This week’s featured artist is Albert King! Born as Albert Nelson (April 25, 1923 – December 21, 1992), he was an American blues guitarist and singer whose playing influenced many other blues guitarists. He is perhaps best known for the popular and influential album Born Under a Bad Sign and its title track. He is one of the three performers (together with B.B. King and Freddie King) known as the “Kings of the Blues.” King was known for his “deep, dramatic sound that was widely imitated by both blues and rock guitarists.” He was once nicknamed “The Velvet Bulldozer” because of his smooth singing and large size–he stood much taller than average, with sources reporting 6 ft 4 or 6 ft 7, and weighed 250 pounds –and also because he drove a bulldozer in one of his day jobs early in his career!
The instrument he is usually associated with is a 1958 Gibson Flying V, which was a very uncommon guitar before being popularized with heavy metal decades later in the 1980s. He was certainly ahead of his time!
King was left-handed, but usually played right-handed guitars flipped – and he didn’t even adjust the strings! The thick strings were kept towards the ground and the thin strings were where the lower strings would normally be! He also didn’t use his sixth string in his playing. King used unusual dropped open tunings, with reports varying between (C#-G#-B-E-G#-C#), low to high (C-B-E-F#-B-E), open E-minor (C-B-E-G-B-E), or open F Major (C-F-C-F-A-D). The luthier Dan Erlewine said King used light-gauge strings (0.009″, 0.012″, 0.024″ wound, 0.028″, 0.038″, 0.050″). The lighter-gauge strings, and lower string tension of the dropped tuning, were factors in King’s string-bending technique.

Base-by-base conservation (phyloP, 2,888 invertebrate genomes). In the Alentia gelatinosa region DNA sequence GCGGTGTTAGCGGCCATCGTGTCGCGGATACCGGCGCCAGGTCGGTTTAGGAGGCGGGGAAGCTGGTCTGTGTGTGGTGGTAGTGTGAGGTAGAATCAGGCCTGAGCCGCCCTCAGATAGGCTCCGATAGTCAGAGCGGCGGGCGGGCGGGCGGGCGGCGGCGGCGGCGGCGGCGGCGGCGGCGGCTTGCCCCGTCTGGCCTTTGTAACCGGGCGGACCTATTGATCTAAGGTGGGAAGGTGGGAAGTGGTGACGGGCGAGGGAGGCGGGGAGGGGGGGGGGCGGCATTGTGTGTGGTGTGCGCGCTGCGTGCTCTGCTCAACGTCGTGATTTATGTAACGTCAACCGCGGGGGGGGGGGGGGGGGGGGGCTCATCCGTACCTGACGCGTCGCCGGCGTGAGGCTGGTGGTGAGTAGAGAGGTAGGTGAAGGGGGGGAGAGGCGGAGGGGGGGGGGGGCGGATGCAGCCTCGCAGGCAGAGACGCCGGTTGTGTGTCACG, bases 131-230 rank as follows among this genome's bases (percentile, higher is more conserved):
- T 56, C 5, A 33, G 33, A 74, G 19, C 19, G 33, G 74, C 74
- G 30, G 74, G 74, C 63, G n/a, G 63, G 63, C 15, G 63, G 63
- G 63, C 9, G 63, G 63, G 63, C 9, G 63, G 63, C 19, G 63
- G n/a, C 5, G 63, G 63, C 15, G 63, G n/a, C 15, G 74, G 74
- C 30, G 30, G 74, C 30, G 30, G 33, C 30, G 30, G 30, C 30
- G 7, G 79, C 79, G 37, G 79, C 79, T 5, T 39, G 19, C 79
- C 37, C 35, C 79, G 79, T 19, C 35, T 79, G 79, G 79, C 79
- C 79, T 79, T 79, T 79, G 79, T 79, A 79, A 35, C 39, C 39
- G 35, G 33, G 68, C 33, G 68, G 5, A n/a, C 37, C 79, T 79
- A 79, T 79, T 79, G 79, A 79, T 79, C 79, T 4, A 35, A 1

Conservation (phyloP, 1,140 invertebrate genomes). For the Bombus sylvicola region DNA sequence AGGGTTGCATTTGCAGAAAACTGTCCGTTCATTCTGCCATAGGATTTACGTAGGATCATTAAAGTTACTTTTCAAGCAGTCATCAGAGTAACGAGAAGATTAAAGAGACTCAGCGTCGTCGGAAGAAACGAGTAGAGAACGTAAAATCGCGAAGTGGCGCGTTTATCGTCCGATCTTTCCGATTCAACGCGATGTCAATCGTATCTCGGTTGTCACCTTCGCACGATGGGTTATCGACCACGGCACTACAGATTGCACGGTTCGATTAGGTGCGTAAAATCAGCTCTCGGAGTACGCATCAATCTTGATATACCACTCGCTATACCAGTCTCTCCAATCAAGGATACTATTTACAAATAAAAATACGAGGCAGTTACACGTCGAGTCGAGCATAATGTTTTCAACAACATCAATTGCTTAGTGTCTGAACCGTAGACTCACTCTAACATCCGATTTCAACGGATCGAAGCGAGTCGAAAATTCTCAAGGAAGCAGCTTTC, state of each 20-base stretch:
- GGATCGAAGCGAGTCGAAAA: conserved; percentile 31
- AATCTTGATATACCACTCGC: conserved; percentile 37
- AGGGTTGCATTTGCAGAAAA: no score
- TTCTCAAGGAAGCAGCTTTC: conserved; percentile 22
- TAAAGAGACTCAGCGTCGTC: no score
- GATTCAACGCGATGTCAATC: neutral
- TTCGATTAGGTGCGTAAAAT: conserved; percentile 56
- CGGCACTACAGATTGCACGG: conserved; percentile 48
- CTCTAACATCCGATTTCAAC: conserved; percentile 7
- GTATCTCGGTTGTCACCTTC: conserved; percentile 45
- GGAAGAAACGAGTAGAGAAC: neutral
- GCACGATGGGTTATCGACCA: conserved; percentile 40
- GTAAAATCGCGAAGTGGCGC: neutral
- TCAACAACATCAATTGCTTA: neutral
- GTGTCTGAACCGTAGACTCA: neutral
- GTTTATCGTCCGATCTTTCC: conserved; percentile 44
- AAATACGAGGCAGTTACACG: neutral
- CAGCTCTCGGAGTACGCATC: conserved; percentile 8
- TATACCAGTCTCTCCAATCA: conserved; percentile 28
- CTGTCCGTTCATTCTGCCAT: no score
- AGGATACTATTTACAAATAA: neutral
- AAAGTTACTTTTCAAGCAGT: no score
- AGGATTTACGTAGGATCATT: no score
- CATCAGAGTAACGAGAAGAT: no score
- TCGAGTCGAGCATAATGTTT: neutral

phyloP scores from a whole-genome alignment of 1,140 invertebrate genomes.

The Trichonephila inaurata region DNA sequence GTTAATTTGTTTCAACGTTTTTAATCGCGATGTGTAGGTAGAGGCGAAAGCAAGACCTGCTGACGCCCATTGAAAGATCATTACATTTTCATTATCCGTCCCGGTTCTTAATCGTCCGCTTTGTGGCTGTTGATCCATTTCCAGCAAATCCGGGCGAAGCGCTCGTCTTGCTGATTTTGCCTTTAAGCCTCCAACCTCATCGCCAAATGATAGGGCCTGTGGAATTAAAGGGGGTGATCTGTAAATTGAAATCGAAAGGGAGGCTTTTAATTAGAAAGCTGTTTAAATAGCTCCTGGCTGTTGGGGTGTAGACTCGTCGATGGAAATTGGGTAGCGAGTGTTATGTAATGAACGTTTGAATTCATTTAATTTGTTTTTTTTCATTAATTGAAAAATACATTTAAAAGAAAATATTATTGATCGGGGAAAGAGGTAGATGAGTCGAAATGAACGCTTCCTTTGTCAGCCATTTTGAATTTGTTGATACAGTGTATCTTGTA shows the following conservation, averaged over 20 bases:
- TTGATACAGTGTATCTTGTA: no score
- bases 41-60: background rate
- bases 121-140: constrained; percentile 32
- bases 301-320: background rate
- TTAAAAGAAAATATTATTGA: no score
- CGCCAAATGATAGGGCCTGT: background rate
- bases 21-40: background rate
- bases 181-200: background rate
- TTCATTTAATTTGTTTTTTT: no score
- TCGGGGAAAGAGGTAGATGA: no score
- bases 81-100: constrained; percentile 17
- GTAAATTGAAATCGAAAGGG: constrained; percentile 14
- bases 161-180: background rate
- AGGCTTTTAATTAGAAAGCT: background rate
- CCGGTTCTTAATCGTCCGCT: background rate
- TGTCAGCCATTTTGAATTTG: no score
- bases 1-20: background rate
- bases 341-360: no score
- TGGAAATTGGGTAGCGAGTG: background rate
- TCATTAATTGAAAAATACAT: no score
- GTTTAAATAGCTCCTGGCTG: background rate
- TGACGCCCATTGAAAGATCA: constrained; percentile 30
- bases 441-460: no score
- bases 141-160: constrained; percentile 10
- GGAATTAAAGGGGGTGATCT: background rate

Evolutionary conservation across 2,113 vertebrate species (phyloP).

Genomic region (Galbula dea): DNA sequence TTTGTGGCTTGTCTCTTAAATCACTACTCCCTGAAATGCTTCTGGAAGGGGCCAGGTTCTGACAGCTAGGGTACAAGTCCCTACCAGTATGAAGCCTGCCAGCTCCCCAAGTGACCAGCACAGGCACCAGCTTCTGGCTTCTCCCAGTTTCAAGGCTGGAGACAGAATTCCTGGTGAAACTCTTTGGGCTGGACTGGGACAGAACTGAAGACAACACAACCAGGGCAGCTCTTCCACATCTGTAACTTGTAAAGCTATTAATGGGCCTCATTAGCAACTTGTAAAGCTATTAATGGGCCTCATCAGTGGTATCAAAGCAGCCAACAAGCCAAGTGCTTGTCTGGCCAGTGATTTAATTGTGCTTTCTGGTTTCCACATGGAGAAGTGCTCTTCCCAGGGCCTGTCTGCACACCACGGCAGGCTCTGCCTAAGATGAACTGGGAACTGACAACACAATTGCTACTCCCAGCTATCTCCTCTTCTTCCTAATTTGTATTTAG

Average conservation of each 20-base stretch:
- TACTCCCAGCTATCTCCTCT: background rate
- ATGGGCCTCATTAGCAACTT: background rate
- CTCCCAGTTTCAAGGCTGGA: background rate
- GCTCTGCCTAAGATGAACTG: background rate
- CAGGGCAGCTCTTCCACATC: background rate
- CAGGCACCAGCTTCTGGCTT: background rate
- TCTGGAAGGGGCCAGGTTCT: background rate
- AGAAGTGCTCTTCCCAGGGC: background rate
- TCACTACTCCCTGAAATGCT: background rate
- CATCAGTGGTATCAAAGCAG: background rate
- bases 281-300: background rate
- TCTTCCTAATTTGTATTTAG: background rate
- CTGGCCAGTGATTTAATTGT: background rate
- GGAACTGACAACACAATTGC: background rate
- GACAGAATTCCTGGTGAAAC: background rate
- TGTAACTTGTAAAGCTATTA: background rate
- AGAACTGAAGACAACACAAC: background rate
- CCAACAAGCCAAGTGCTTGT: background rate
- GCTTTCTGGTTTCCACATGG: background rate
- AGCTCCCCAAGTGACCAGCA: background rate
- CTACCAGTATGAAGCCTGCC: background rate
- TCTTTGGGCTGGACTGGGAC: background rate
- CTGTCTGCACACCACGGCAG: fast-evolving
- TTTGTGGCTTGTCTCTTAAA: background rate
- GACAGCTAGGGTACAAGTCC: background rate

King influenced many other prominent guitarists, including Jimi Hendrix, Mick Taylor, Derek Trucks, Warren Haynes, Mike Bloomfield and Joe Walsh. He also influenced his contemporaries Albert Collins and Otis Rush. He was often cited by Stevie Ray Vaughan as having been his greatest influence. Eric Clapton has said that his work on the 1967 Cream hit “Strange Brew” and throughout the album Disraeli Gears was inspired by King.
King was inducted into the Blues Hall of Fame in 1983. He was posthumously inducted into the Rock and Roll Hall of Fame in 2013. In 2011, he was ranked number 13 on Rolling Stone’s 100 Greatest Guitarists of All Time.
Check below for a live video of Albert King performing Under a Bad Sign along with Stevie Ray Vaughn, and for a tab of some of its riffs!
What are your favourite works by Albert King? What do you think of his play style and trend-setting, unique tunings? Us at Go Guitar Lessons are grateful for his incredible contributions to music. We are currently offering Video Conference Lessons if you’d like to learn about the history of music from a professional!
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